First, I would like to share background on millipedes and centipedes. The first thing to clear up is that they are not insects and are actually more related to items like crayfish and shrimp. They are found in areas with high humidity and good moisture, but note that millipedes and centipedes are land dwellers.
They do not carry diseases that would bother humans, animals or plants. They are considered a nuisance pest because when they invade a dwelling, they can do so in large numbers. When in the home, they can stain items if they are crushed and can leave a bad odor if handled.
Millipedes are called rain worms or 1,000- legged worms. They can vary in length from less than an inch to over two inches. They are wormlike and have rounded body segments with each segment having two pairs of legs. They have a rounded head with short antennae. Millipedes are not poisonous, but can produce fluids from glands that can cause allergic reactions in some folks. Note, there are some millipedes that can put out a defensive spray of hydrochloric acid according to Gray that can burn the skin and cause discoloration. The fluid can also hurt the eyes so the best suggestion is to not handle millipedes bare handed. Another reason to not handle them bare handed is due to a bad odor they can leave on your hands. If you do have bare contact with your hands, wash with soap and water till odor is gone.
Centipedes are also called the 100-legged worm. One difference is they have only one pair of legs on each body segment compared to millipedes with 2 pair. They have a more flat body with a distinct head. The head will have a pair of long antennae while millipedes have a short antennae. Centipedes do have poison glands and use this and powerful jaws to kill small insects. They can bit humans and for most folks this will be similar to a bee sting, but some people who are allergic to insect venoms and other toxins could have a severe reaction to centipede venom.
For the most part, millipedes feed on decaying vegetation and leaf litter, but they can do some feeding on plant roots. Millipedes spend most of their life in the soil. Centipedes like dark areas and can be found under rock, logs, bark and leaf matter. One cool note is that some species of centipedes have been known to live up to six years.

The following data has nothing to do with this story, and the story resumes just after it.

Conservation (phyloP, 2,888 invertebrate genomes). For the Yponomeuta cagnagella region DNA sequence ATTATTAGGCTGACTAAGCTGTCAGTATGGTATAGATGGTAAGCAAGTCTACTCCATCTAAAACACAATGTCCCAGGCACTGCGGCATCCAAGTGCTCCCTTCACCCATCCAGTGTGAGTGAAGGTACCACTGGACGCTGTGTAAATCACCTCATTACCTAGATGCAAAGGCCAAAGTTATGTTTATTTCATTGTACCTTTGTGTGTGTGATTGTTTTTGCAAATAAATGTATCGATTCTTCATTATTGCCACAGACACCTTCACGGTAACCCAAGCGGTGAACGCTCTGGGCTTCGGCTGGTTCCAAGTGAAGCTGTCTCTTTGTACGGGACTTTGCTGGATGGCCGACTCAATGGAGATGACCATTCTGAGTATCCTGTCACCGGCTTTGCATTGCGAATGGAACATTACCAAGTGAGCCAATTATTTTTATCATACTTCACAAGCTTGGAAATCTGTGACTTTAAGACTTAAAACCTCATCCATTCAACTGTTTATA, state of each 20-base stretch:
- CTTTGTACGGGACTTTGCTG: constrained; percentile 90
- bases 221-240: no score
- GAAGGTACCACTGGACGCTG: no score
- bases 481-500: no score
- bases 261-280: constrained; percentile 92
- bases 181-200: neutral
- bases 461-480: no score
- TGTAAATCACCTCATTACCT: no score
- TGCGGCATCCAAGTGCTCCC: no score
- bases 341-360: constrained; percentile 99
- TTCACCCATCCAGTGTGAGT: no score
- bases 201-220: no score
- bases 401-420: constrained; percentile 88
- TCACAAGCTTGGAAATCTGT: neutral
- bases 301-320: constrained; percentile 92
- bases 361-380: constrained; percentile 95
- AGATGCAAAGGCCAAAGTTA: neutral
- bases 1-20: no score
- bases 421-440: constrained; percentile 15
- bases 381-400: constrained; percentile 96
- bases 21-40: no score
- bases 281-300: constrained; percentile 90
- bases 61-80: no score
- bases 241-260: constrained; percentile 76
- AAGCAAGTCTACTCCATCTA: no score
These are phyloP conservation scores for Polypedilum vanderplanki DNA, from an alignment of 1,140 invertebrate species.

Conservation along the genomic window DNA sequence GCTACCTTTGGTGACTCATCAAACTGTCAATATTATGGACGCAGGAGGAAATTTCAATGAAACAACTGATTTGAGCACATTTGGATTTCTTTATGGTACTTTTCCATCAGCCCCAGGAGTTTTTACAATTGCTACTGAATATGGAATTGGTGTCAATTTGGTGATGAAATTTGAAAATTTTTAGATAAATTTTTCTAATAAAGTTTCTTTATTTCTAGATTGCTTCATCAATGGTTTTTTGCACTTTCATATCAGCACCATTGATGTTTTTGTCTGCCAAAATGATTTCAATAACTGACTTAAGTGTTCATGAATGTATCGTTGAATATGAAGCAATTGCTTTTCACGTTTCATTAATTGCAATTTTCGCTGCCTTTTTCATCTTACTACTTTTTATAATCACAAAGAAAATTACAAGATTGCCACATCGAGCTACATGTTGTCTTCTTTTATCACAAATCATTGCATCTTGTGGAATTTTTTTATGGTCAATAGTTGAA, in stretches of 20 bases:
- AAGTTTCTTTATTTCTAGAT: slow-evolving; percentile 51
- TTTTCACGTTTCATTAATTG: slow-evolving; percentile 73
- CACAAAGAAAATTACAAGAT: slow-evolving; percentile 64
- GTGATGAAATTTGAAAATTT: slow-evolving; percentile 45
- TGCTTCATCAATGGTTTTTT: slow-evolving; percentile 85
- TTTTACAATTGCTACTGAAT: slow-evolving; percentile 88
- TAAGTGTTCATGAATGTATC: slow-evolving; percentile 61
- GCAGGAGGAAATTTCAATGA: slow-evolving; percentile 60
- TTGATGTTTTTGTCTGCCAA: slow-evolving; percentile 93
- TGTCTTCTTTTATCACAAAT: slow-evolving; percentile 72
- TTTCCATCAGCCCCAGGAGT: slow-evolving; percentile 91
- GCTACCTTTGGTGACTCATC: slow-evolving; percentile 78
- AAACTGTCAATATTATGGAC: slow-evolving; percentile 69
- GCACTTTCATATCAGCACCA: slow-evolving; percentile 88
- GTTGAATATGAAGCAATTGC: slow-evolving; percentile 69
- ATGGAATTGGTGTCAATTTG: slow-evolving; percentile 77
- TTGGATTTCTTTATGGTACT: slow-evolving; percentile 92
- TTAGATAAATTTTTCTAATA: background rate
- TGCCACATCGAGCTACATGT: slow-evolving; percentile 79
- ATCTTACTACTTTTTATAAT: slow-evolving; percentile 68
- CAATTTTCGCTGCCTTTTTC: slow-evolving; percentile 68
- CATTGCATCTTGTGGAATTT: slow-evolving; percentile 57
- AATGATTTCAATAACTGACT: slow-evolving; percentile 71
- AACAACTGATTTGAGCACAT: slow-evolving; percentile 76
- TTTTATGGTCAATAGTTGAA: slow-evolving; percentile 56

For the most part, millipedes and centipedes cause little problems. When they start coming in the home in large numbers then they are a nuisance for some. The easiest way to control is to do your work outside the home by finding and removing objects that are considered hiding places for them.
Gray suggests to remove trash piles, rocks, boards, leaf piles, compost piles and anything similar that may be close to the dwelling. If it is something that needs to be gone, remove it or just move your compost pile farther away from the home for example. Another suggestion is exclusion. Make sure that windows and doors are secured properly and that you caulk cracks and crevices. Applying pesticides labeled for the specific pest correctly around the foundation and around doors and windows may help for a short time. You may also need to treat flower beds or even turf area with heavy thatch if numbers are very high. Note to always read the label of any pesticide purchased for proper use and safety.
For more information contact Gordon County Extension at 706-629-8685 or email firstname.lastname@example.org.